Gale`s View - 3rd August 2011
In her dotage Dame Sybil Thorndike Casson, who pioneered the leading role in George Bernard Shaw`s “St. Joan”, signed, for a small boy, a theatre programme. With stunning modesty the inscription reads simply “Sybil Thorndike – another St. Joan”

I know that because the programme is in a box our attic.  I was the fourteen year old who played Joan in the school play and it was this “triumph”, as the Dorchester Echo described the event with a characteristic generosity of exaggeration, that drove me on to the Guildhall School of Drama, through stage and television to Production and Direction and, ultimately, found me performing in the Westminster Palace of Varieties.
 
Without the opportunities that I was offered as a schoolboy, without the painstaking and dedicated tuition, coaching and advice that I received from affectionate adults and without the voice production techniques that were hammered into me by long-suffering drama professors like the late, great, Rex Walters, I would never have had the courage to raise my voice in public on behalf of others.
 
That is why I am appalled to learn that Herne Bay`s excellent amateur stage companies now find it necessary, in the interests of “child protection” regulations ,  to confine membership of their groups to those over sixteen.  Confidence and fearlessness are learned and developed long before that age and a way has got to be found to overcome this restriction.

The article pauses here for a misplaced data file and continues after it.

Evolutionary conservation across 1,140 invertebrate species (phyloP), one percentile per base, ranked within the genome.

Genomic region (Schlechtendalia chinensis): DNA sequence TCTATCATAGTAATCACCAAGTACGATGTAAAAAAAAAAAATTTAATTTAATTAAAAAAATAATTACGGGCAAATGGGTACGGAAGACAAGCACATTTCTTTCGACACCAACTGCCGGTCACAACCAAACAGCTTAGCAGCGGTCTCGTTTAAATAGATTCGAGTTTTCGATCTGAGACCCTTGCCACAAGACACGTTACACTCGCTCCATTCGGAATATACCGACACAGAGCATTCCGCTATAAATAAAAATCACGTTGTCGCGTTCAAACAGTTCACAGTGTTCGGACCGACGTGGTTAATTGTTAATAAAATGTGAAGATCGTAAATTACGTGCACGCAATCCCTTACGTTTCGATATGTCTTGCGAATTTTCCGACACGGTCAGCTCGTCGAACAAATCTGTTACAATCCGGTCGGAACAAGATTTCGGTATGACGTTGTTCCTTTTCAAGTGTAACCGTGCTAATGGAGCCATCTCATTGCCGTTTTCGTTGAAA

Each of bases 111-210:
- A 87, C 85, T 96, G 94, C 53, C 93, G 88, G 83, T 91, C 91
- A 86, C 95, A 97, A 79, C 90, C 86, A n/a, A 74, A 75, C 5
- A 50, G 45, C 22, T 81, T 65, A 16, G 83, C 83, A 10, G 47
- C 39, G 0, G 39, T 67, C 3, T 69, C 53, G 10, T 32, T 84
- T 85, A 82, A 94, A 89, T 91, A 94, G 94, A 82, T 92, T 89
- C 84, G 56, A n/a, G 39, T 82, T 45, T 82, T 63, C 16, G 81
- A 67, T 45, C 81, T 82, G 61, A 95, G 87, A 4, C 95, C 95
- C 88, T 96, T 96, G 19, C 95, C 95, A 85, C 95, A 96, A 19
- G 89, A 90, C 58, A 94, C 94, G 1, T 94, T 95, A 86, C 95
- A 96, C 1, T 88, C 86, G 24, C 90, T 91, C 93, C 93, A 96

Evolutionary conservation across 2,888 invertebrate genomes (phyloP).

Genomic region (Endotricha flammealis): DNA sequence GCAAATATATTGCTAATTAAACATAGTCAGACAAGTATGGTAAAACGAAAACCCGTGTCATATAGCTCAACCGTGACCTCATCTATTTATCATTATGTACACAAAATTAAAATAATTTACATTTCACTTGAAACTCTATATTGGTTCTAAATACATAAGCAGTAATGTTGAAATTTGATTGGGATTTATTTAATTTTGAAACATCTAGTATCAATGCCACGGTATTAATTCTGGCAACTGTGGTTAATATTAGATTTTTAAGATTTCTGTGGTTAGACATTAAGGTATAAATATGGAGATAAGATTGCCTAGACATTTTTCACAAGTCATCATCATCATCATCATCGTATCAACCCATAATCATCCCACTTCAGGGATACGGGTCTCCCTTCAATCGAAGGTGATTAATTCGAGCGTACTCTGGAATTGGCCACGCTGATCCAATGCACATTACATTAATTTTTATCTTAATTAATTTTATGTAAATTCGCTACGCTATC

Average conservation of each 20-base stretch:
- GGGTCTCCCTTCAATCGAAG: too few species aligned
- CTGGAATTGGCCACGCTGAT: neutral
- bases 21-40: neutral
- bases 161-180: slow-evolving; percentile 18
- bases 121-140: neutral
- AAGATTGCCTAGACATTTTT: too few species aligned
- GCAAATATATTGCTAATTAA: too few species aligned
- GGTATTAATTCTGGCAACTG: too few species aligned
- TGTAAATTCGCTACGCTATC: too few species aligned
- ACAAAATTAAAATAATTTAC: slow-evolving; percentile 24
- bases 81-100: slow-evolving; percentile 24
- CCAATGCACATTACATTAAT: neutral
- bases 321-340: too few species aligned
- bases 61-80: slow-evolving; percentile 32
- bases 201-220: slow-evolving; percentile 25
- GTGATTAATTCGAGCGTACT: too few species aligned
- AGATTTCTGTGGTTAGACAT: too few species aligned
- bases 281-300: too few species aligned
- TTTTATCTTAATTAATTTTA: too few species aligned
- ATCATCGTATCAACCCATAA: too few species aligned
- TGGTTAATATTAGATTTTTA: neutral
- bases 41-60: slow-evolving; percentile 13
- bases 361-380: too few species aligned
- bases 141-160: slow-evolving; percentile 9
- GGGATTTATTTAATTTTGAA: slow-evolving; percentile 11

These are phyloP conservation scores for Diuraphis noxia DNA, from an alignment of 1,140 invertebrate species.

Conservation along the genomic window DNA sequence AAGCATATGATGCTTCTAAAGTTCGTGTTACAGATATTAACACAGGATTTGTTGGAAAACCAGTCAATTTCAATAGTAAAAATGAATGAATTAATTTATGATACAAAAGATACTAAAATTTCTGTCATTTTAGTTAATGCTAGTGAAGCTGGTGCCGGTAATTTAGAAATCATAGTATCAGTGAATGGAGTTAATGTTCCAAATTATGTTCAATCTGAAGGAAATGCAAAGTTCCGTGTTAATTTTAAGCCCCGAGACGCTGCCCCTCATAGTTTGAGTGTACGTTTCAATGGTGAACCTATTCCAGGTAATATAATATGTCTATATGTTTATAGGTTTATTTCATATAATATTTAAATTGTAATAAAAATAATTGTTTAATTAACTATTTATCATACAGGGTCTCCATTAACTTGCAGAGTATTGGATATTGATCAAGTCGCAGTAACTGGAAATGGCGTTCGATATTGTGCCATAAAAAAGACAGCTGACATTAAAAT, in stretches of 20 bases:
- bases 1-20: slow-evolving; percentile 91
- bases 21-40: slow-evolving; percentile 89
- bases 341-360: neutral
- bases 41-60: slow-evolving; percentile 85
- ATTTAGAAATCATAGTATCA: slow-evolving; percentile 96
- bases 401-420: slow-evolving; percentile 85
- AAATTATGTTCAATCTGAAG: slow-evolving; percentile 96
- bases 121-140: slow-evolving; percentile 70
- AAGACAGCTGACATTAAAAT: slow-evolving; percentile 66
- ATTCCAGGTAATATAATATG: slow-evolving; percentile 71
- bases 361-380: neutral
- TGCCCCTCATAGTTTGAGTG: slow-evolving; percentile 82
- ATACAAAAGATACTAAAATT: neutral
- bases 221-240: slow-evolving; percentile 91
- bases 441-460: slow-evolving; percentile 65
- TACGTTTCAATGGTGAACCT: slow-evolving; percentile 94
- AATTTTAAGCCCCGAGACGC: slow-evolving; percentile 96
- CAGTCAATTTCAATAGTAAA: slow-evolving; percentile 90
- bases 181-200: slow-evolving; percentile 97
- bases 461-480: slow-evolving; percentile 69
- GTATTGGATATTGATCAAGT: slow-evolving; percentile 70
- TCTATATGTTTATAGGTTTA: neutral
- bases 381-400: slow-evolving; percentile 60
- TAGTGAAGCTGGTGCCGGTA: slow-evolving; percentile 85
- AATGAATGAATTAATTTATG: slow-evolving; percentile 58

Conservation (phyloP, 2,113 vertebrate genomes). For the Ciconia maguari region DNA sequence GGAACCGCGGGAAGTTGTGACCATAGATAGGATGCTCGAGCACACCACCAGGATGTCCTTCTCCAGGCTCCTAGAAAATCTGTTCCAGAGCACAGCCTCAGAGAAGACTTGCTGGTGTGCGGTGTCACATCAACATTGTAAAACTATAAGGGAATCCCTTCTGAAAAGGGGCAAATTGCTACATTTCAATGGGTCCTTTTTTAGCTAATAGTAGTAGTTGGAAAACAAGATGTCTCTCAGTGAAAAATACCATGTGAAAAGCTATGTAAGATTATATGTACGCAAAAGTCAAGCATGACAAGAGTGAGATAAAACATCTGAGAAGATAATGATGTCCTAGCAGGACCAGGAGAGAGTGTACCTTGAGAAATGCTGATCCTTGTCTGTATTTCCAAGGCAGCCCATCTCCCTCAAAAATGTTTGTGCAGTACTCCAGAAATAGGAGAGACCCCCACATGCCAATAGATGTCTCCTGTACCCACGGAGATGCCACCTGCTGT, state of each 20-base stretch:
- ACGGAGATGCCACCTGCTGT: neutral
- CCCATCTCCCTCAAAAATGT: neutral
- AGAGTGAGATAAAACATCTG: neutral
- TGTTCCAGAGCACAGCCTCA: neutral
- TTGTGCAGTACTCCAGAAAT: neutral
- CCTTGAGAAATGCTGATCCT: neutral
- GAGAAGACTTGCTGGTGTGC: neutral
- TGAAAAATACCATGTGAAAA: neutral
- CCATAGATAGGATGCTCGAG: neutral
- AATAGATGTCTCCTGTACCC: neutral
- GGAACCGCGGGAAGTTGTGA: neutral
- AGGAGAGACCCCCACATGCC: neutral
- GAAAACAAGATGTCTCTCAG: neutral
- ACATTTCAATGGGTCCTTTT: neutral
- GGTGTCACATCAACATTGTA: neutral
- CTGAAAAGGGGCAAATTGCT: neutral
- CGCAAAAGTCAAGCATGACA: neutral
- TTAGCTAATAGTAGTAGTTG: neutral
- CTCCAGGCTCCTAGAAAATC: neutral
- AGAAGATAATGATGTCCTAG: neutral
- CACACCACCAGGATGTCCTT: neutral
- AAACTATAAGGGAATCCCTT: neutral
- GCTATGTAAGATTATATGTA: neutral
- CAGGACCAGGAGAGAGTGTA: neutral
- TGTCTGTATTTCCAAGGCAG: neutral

Of course child protection is important and of course there are men and women out there who seek to exploit the young and vulnerable for their own vile and despicable ends but should we not maintain a degree of common sense and proportion about all of this?
 
The overwhelming number of adults that work with kids playing sport, with cubs and brownies and scouts and guides and Air and Army and Sea and St.. John cadets and with drama and operatic and all manner of other clubs and societies are in it for one good reason only: having been given opportunities themselves and having developed life-long enjoyments and enthusiasms they wish to share and to pass down their skills and their knowledge and their pleasures to those that follow after them.
 
Kill all of this and the “Big Society” will be dead in the water and the streets will be full of young anti-social drunks who will be able to claim with justification that “there is nothing else for us to do”.
 
I have never advised Mrs. Worthington to put her daughter, professionally, on the stage. While I recognise that, for a chosen few, a life on the boards is the only possible form of existence I have also found out the hard way both that opportunities are few and far between and, on the plus side, that there is huge enjoyment to be had from good amateur and pro-am theatre groups, dance and stage schools and the like.  It is clearly necessary to ensure that a child`s education does not suffer as a result of, for example, participation in a local pantomime and that appropriate arrangements are made for supervision and sometimes late at night transport but are we seriously going to deny to a generation of young people the chance to “get up there and shine” ?
 
Time to act – literally – before the lunatics take control of another bit of the asylum.
4

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